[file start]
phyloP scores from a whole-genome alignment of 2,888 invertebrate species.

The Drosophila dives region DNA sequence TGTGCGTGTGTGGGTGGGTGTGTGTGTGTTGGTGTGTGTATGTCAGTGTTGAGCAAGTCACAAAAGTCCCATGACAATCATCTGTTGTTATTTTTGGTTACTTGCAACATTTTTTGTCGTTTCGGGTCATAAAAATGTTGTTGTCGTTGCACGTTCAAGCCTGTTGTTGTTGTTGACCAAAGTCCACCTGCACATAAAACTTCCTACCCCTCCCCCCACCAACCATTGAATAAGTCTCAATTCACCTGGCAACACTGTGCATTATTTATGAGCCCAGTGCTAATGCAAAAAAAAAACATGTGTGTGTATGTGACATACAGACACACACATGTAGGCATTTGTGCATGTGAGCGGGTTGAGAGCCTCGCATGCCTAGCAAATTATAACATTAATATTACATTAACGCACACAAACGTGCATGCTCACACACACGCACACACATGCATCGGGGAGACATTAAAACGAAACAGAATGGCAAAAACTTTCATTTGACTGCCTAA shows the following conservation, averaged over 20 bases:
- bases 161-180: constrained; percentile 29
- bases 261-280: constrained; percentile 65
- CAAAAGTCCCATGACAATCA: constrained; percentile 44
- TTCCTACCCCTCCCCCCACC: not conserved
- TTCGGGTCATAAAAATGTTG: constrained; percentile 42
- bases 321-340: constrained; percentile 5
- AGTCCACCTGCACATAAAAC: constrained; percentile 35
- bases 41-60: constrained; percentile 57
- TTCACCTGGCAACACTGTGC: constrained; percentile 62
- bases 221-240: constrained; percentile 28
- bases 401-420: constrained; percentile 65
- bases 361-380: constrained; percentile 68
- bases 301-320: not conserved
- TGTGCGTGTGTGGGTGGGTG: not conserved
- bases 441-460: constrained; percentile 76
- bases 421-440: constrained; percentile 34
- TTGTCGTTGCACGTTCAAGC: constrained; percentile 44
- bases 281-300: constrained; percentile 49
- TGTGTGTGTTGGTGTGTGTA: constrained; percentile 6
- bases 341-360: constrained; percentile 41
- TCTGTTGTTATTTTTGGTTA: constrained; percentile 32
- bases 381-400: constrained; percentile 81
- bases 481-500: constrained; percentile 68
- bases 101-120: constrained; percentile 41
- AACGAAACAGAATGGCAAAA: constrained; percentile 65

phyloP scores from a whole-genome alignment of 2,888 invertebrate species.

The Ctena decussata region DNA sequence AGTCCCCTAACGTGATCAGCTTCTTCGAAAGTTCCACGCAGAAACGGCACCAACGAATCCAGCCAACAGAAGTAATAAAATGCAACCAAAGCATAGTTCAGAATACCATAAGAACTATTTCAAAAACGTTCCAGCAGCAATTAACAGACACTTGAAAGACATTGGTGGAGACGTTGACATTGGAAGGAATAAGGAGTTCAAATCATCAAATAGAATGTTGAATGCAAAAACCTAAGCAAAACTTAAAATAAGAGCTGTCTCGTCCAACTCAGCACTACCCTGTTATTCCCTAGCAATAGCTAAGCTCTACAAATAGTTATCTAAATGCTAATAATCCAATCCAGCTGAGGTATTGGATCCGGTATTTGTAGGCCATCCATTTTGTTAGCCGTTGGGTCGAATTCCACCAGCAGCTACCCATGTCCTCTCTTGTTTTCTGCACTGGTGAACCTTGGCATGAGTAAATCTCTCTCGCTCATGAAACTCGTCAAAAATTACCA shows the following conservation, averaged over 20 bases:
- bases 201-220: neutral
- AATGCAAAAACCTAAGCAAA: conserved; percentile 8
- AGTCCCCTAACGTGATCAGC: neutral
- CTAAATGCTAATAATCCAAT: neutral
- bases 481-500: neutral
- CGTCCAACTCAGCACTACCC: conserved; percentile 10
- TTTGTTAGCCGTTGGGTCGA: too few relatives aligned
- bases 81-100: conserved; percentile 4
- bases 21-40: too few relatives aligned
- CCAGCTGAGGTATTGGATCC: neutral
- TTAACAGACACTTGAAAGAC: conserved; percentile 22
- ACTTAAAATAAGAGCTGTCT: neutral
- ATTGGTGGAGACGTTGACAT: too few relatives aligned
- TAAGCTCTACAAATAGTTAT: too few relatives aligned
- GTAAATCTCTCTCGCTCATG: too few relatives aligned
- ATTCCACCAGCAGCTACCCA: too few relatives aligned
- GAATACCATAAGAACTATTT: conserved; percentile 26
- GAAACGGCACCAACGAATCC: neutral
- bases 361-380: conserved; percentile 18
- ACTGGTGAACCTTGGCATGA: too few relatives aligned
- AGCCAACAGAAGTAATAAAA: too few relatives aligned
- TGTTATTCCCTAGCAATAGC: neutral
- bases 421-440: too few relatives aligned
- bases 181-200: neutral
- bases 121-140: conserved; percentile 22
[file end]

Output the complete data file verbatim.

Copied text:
phyloP scores from a whole-genome alignment of 2,888 invertebrate species.

The Drosophila dives region DNA sequence TGTGCGTGTGTGGGTGGGTGTGTGTGTGTTGGTGTGTGTATGTCAGTGTTGAGCAAGTCACAAAAGTCCCATGACAATCATCTGTTGTTATTTTTGGTTACTTGCAACATTTTTTGTCGTTTCGGGTCATAAAAATGTTGTTGTCGTTGCACGTTCAAGCCTGTTGTTGTTGTTGACCAAAGTCCACCTGCACATAAAACTTCCTACCCCTCCCCCCACCAACCATTGAATAAGTCTCAATTCACCTGGCAACACTGTGCATTATTTATGAGCCCAGTGCTAATGCAAAAAAAAAACATGTGTGTGTATGTGACATACAGACACACACATGTAGGCATTTGTGCATGTGAGCGGGTTGAGAGCCTCGCATGCCTAGCAAATTATAACATTAATATTACATTAACGCACACAAACGTGCATGCTCACACACACGCACACACATGCATCGGGGAGACATTAAAACGAAACAGAATGGCAAAAACTTTCATTTGACTGCCTAA shows the following conservation, averaged over 20 bases:
- bases 161-180: constrained; percentile 29
- bases 261-280: constrained; percentile 65
- CAAAAGTCCCATGACAATCA: constrained; percentile 44
- TTCCTACCCCTCCCCCCACC: not conserved
- TTCGGGTCATAAAAATGTTG: constrained; percentile 42
- bases 321-340: constrained; percentile 5
- AGTCCACCTGCACATAAAAC: constrained; percentile 35
- bases 41-60: constrained; percentile 57
- TTCACCTGGCAACACTGTGC: constrained; percentile 62
- bases 221-240: constrained; percentile 28
- bases 401-420: constrained; percentile 65
- bases 361-380: constrained; percentile 68
- bases 301-320: not conserved
- TGTGCGTGTGTGGGTGGGTG: not conserved
- bases 441-460: constrained; percentile 76
- bases 421-440: constrained; percentile 34
- TTGTCGTTGCACGTTCAAGC: constrained; percentile 44
- bases 281-300: constrained; percentile 49
- TGTGTGTGTTGGTGTGTGTA: constrained; percentile 6
- bases 341-360: constrained; percentile 41
- TCTGTTGTTATTTTTGGTTA: constrained; percentile 32
- bases 381-400: constrained; percentile 81
- bases 481-500: constrained; percentile 68
- bases 101-120: constrained; percentile 41
- AACGAAACAGAATGGCAAAA: constrained; percentile 65

phyloP scores from a whole-genome alignment of 2,888 invertebrate species.

The Ctena decussata region DNA sequence AGTCCCCTAACGTGATCAGCTTCTTCGAAAGTTCCACGCAGAAACGGCACCAACGAATCCAGCCAACAGAAGTAATAAAATGCAACCAAAGCATAGTTCAGAATACCATAAGAACTATTTCAAAAACGTTCCAGCAGCAATTAACAGACACTTGAAAGACATTGGTGGAGACGTTGACATTGGAAGGAATAAGGAGTTCAAATCATCAAATAGAATGTTGAATGCAAAAACCTAAGCAAAACTTAAAATAAGAGCTGTCTCGTCCAACTCAGCACTACCCTGTTATTCCCTAGCAATAGCTAAGCTCTACAAATAGTTATCTAAATGCTAATAATCCAATCCAGCTGAGGTATTGGATCCGGTATTTGTAGGCCATCCATTTTGTTAGCCGTTGGGTCGAATTCCACCAGCAGCTACCCATGTCCTCTCTTGTTTTCTGCACTGGTGAACCTTGGCATGAGTAAATCTCTCTCGCTCATGAAACTCGTCAAAAATTACCA shows the following conservation, averaged over 20 bases:
- bases 201-220: neutral
- AATGCAAAAACCTAAGCAAA: conserved; percentile 8
- AGTCCCCTAACGTGATCAGC: neutral
- CTAAATGCTAATAATCCAAT: neutral
- bases 481-500: neutral
- CGTCCAACTCAGCACTACCC: conserved; percentile 10
- TTTGTTAGCCGTTGGGTCGA: too few relatives aligned
- bases 81-100: conserved; percentile 4
- bases 21-40: too few relatives aligned
- CCAGCTGAGGTATTGGATCC: neutral
- TTAACAGACACTTGAAAGAC: conserved; percentile 22
- ACTTAAAATAAGAGCTGTCT: neutral
- ATTGGTGGAGACGTTGACAT: too few relatives aligned
- TAAGCTCTACAAATAGTTAT: too few relatives aligned
- GTAAATCTCTCTCGCTCATG: too few relatives aligned
- ATTCCACCAGCAGCTACCCA: too few relatives aligned
- GAATACCATAAGAACTATTT: conserved; percentile 26
- GAAACGGCACCAACGAATCC: neutral
- bases 361-380: conserved; percentile 18
- ACTGGTGAACCTTGGCATGA: too few relatives aligned
- AGCCAACAGAAGTAATAAAA: too few relatives aligned
- TGTTATTCCCTAGCAATAGC: neutral
- bases 421-440: too few relatives aligned
- bases 181-200: neutral
- bases 121-140: conserved; percentile 22